The problem with this version of the Pima history is that obesity and overweight had been evident a century ago, when the relevant nutrition transition was from relative abundance to extreme poverty. From November 1901 to June 1902, the Harvard anthropologist Frank Russell lived on the Pima reservation south of Phoenix studying the tribe and its culture. Many of the older Pima, Russell noted in a report of the Bureau of American Ethnology, “exhibit a degree of obesity that is in striking contrast with the ‘tall and sinewy’ Indian conventionalized in popular thought.”
This was then woven in with a litany of populations, past and present, across the globe, that exhibit this supposed Poverty-Obesity Paradox.  In stacking up what he labels as black swans, the intent is to  indirectly support his "alternative".  But obesity is not associated with caloric scarcity.    Most of the obesity we see in materially impoverished populations is facilitated by an artificial availability of sufficient calories.  Taubes has been "forced", repeatedly, to admit some version of "well of course you need to eat more calories than you expend to gain weight, but the question is why", and his answer is this fat-cells-gone-wild notion that carbs cause insulin cause fat sequestration cause eating.  The Pima present no white swan to such an hypothesis!  Not according to that which he put forth in GCBC where we are led to believe that Indians on the reservations were getting fat in spectacular fashion while surviving on twigs and coffee.   If there were true caloric scarcity, it would just be impossible to sustain obesity.  True food scarcity always leads to low body weight (emaciation if severe) -- e.g. concentration camps, Minnesota Starvation Experiment, Ethiopia when I was growing up, etc.  Material poverty does not when there is not caloric scarcity.  Here's a hint:
“Especially well-nourished individuals, females and also males, occur in every tribe and at all ages,” Hrdlička reported, “but real obesity is found almost exclusively among the Indians on reservations.”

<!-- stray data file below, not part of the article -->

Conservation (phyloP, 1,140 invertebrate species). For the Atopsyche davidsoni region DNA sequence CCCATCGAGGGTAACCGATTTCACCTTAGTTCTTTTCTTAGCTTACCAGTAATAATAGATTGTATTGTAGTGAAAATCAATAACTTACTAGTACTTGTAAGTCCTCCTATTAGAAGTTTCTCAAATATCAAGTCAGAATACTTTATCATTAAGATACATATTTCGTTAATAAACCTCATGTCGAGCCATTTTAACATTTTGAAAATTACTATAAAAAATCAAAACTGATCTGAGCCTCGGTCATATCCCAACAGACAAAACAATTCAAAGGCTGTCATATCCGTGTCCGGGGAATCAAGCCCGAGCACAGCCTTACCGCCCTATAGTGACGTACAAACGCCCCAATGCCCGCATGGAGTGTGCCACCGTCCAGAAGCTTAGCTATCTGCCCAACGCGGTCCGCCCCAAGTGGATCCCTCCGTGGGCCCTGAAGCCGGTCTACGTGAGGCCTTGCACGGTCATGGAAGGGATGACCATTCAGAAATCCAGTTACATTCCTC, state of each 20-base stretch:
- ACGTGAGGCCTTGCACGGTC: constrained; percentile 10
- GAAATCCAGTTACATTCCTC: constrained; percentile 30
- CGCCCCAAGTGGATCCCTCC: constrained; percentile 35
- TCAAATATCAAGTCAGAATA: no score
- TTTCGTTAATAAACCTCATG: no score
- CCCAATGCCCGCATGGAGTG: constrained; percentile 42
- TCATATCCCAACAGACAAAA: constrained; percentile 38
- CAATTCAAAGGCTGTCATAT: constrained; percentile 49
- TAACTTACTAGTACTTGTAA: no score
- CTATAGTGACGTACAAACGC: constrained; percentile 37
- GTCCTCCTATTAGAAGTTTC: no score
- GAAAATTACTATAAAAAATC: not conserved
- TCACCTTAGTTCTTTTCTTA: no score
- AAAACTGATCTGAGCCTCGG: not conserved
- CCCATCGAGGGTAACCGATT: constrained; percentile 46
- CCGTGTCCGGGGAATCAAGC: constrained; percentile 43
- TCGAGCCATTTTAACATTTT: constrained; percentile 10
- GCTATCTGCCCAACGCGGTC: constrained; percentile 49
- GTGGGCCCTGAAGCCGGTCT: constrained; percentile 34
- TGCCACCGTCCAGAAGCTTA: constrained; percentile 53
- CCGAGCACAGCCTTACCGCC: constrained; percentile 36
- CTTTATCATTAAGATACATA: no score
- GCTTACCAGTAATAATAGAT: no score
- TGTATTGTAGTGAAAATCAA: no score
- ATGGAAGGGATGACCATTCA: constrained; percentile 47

Those living on reservations were being supplied with foods that, though of different sorts than those we see in true affluence, were capable of supplying ample calories to support obesity. Fry bread can be found mentioned as a traditional food of most North American tribes.  It's all over various books and on various websites, etc. Often served with sugar and you know what that resembles ... While some version may have existed in traditional culture, there is scant mention of frying as a food preparation.  Yet it became a staple of reservation life. There was both great diversity of diets/lifestyles of North American tribes, and great specificity in each tribe's preferred foods.  When Tribe A would make use of a certain fruit while Tribe B next door makes none, the ubiquity of fry bread almost certainly points to a later introduction.   In andy case, fry bread IS the "western diet".  It is a staple of what I'll call "caloric affluence", the makings for which were available to Indians on reservations in supplies sufficient to sustain obesity.

Don't believe me, read for yourselves!  RussellHrdlička.   There can be no doubt, reading these accounts, that if anything, these peoples sought out MORE carbohydrate and limited their fat intake largely to whatever was inherent in their food sources.  There is only a very occasional mention to frying anything in suet, and the animals they consumed for food -- warm/freshwater fish, clams, rabbits, deer, etc. (listed in Russell) would have been lean;  Sorry Nina Teicholz, no buffalo EVER mentioned, even in the mid 1850s account of John Griffin.  There is much mention of pounding and grinding and even tossing parched and pounded seeds into the air so the seed coat would fly off.  However crude, this is REFININGThere's also mention of sugar and syrups -- concentrating the carbohydrate of cactus fruits and such.  I've included some screenshots from Hrdlička at the end of this post for convenience, but the links above are to the full publications.  

The Pima are TWICHOO Black Swans

in Diabetes Care Jan 1993  (full text pdf)

We investigated the composition of the foods comparable to those available to the Pima ~100 yr ago, with the aim of reproducing this traditional diet as faithfully as possible for a dietary intervention study. An approximation of the traditional diet was ascertained from the ethnohistoric literature and traditional recipes. 
We estimated that the traditional Pima diet, although seasonably variable, was ~70-80% carbohydrate, 8-12% fat, and 12-18% protein
And then: 
... in 1971 that Pima Indian women consumed a diet that was 44% carbohydrate, 44% fat, and 12% protein. ... in 1989 ... the current diet was -47 % carbohydrate, 35% fat, 15% protein, and 3% alcohol .
When Taubes talks about nutritional transitions, you cannot "quality of the carbohydrate" your way out of the fact that the most striking transition is from a very high carb, low fat one, to one high in fat.  Even if calories were constant (which they could not be) a transition from 10% fat to 40% fat is essentially exactly what we do to mice to produce diet-induced-obesity   If you factor in a modest increase in calories, by the 1970s the Pima were consuming at least 5 times the fat of their traditional diet.  And they became spectacularly fat.

Point 1 of the "conclusions that [were] inescapable" to Taubes was:
1. Dietary fat, whether saturated or not, is not a cause of obesity, heart disease, or any other chronic disease of civilization.
And a repeat of Point 9
9. By stimulating insulin secretion, carbohydrates make us fat and ultimately cause obesity. The fewer carbohydrates we consume, the leaner we will be.